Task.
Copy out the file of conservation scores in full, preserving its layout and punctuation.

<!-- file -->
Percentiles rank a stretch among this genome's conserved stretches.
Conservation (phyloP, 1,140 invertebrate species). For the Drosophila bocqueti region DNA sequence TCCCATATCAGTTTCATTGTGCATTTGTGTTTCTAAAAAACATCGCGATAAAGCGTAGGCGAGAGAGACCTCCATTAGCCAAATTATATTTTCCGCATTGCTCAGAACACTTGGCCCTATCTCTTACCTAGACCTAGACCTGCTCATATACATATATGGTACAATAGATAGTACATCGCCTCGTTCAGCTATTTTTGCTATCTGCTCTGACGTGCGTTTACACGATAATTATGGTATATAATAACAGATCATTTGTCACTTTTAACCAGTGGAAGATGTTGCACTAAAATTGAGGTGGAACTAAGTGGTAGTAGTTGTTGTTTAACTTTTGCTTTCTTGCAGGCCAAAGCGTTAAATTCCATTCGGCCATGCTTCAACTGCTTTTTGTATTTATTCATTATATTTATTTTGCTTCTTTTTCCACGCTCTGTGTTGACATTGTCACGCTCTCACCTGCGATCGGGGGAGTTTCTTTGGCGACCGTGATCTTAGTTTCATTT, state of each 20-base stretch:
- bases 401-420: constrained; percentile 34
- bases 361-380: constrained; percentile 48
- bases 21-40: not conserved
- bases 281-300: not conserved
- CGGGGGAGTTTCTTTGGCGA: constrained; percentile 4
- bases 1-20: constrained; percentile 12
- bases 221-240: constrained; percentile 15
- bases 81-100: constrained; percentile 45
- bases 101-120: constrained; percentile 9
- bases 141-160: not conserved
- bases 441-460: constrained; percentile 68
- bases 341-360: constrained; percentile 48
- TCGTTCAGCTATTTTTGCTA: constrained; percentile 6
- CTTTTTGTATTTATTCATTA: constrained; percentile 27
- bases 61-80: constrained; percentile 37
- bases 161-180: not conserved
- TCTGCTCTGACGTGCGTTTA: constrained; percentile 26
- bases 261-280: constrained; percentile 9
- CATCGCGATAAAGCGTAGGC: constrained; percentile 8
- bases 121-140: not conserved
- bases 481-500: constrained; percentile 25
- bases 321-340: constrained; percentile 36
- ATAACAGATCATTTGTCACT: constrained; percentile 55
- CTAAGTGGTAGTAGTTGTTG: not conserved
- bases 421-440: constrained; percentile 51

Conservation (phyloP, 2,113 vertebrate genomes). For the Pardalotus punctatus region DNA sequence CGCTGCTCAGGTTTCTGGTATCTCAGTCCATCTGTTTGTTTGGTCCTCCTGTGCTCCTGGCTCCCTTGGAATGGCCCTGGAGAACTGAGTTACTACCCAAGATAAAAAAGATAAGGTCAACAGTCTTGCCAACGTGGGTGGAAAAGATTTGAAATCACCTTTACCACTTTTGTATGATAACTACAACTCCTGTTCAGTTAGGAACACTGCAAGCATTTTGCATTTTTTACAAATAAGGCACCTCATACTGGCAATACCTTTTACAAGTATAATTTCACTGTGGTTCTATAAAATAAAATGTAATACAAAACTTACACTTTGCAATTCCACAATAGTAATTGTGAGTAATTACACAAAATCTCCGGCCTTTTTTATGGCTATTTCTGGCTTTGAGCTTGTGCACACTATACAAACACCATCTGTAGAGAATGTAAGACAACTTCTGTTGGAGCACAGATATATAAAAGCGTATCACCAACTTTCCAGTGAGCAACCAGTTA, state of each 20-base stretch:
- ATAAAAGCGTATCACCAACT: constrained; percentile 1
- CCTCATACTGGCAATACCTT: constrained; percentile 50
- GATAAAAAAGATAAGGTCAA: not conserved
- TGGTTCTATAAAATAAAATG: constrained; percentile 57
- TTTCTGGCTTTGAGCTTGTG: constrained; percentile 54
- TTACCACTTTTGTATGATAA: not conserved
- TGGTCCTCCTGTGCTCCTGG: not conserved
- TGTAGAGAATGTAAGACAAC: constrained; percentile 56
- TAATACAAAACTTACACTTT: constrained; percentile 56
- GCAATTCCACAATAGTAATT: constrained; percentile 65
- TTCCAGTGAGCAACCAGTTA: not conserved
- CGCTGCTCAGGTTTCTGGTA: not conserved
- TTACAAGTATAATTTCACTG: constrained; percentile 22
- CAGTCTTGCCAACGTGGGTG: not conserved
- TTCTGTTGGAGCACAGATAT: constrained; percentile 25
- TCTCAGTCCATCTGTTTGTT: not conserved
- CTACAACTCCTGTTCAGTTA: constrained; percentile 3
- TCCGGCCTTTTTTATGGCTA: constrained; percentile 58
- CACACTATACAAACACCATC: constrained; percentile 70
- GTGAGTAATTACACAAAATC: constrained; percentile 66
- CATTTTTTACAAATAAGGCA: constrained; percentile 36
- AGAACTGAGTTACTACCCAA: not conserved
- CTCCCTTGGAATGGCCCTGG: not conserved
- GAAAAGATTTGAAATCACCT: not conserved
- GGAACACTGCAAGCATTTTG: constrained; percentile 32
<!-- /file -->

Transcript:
Percentiles rank a stretch among this genome's conserved stretches.
Conservation (phyloP, 1,140 invertebrate species). For the Drosophila bocqueti region DNA sequence TCCCATATCAGTTTCATTGTGCATTTGTGTTTCTAAAAAACATCGCGATAAAGCGTAGGCGAGAGAGACCTCCATTAGCCAAATTATATTTTCCGCATTGCTCAGAACACTTGGCCCTATCTCTTACCTAGACCTAGACCTGCTCATATACATATATGGTACAATAGATAGTACATCGCCTCGTTCAGCTATTTTTGCTATCTGCTCTGACGTGCGTTTACACGATAATTATGGTATATAATAACAGATCATTTGTCACTTTTAACCAGTGGAAGATGTTGCACTAAAATTGAGGTGGAACTAAGTGGTAGTAGTTGTTGTTTAACTTTTGCTTTCTTGCAGGCCAAAGCGTTAAATTCCATTCGGCCATGCTTCAACTGCTTTTTGTATTTATTCATTATATTTATTTTGCTTCTTTTTCCACGCTCTGTGTTGACATTGTCACGCTCTCACCTGCGATCGGGGGAGTTTCTTTGGCGACCGTGATCTTAGTTTCATTT, state of each 20-base stretch:
- bases 401-420: constrained; percentile 34
- bases 361-380: constrained; percentile 48
- bases 21-40: not conserved
- bases 281-300: not conserved
- CGGGGGAGTTTCTTTGGCGA: constrained; percentile 4
- bases 1-20: constrained; percentile 12
- bases 221-240: constrained; percentile 15
- bases 81-100: constrained; percentile 45
- bases 101-120: constrained; percentile 9
- bases 141-160: not conserved
- bases 441-460: constrained; percentile 68
- bases 341-360: constrained; percentile 48
- TCGTTCAGCTATTTTTGCTA: constrained; percentile 6
- CTTTTTGTATTTATTCATTA: constrained; percentile 27
- bases 61-80: constrained; percentile 37
- bases 161-180: not conserved
- TCTGCTCTGACGTGCGTTTA: constrained; percentile 26
- bases 261-280: constrained; percentile 9
- CATCGCGATAAAGCGTAGGC: constrained; percentile 8
- bases 121-140: not conserved
- bases 481-500: constrained; percentile 25
- bases 321-340: constrained; percentile 36
- ATAACAGATCATTTGTCACT: constrained; percentile 55
- CTAAGTGGTAGTAGTTGTTG: not conserved
- bases 421-440: constrained; percentile 51

Conservation (phyloP, 2,113 vertebrate genomes). For the Pardalotus punctatus region DNA sequence CGCTGCTCAGGTTTCTGGTATCTCAGTCCATCTGTTTGTTTGGTCCTCCTGTGCTCCTGGCTCCCTTGGAATGGCCCTGGAGAACTGAGTTACTACCCAAGATAAAAAAGATAAGGTCAACAGTCTTGCCAACGTGGGTGGAAAAGATTTGAAATCACCTTTACCACTTTTGTATGATAACTACAACTCCTGTTCAGTTAGGAACACTGCAAGCATTTTGCATTTTTTACAAATAAGGCACCTCATACTGGCAATACCTTTTACAAGTATAATTTCACTGTGGTTCTATAAAATAAAATGTAATACAAAACTTACACTTTGCAATTCCACAATAGTAATTGTGAGTAATTACACAAAATCTCCGGCCTTTTTTATGGCTATTTCTGGCTTTGAGCTTGTGCACACTATACAAACACCATCTGTAGAGAATGTAAGACAACTTCTGTTGGAGCACAGATATATAAAAGCGTATCACCAACTTTCCAGTGAGCAACCAGTTA, state of each 20-base stretch:
- ATAAAAGCGTATCACCAACT: constrained; percentile 1
- CCTCATACTGGCAATACCTT: constrained; percentile 50
- GATAAAAAAGATAAGGTCAA: not conserved
- TGGTTCTATAAAATAAAATG: constrained; percentile 57
- TTTCTGGCTTTGAGCTTGTG: constrained; percentile 54
- TTACCACTTTTGTATGATAA: not conserved
- TGGTCCTCCTGTGCTCCTGG: not conserved
- TGTAGAGAATGTAAGACAAC: constrained; percentile 56
- TAATACAAAACTTACACTTT: constrained; percentile 56
- GCAATTCCACAATAGTAATT: constrained; percentile 65
- TTCCAGTGAGCAACCAGTTA: not conserved
- CGCTGCTCAGGTTTCTGGTA: not conserved
- TTACAAGTATAATTTCACTG: constrained; percentile 22
- CAGTCTTGCCAACGTGGGTG: not conserved
- TTCTGTTGGAGCACAGATAT: constrained; percentile 25
- TCTCAGTCCATCTGTTTGTT: not conserved
- CTACAACTCCTGTTCAGTTA: constrained; percentile 3
- TCCGGCCTTTTTTATGGCTA: constrained; percentile 58
- CACACTATACAAACACCATC: constrained; percentile 70
- GTGAGTAATTACACAAAATC: constrained; percentile 66
- CATTTTTTACAAATAAGGCA: constrained; percentile 36
- AGAACTGAGTTACTACCCAA: not conserved
- CTCCCTTGGAATGGCCCTGG: not conserved
- GAAAAGATTTGAAATCACCT: not conserved
- GGAACACTGCAAGCATTTTG: constrained; percentile 32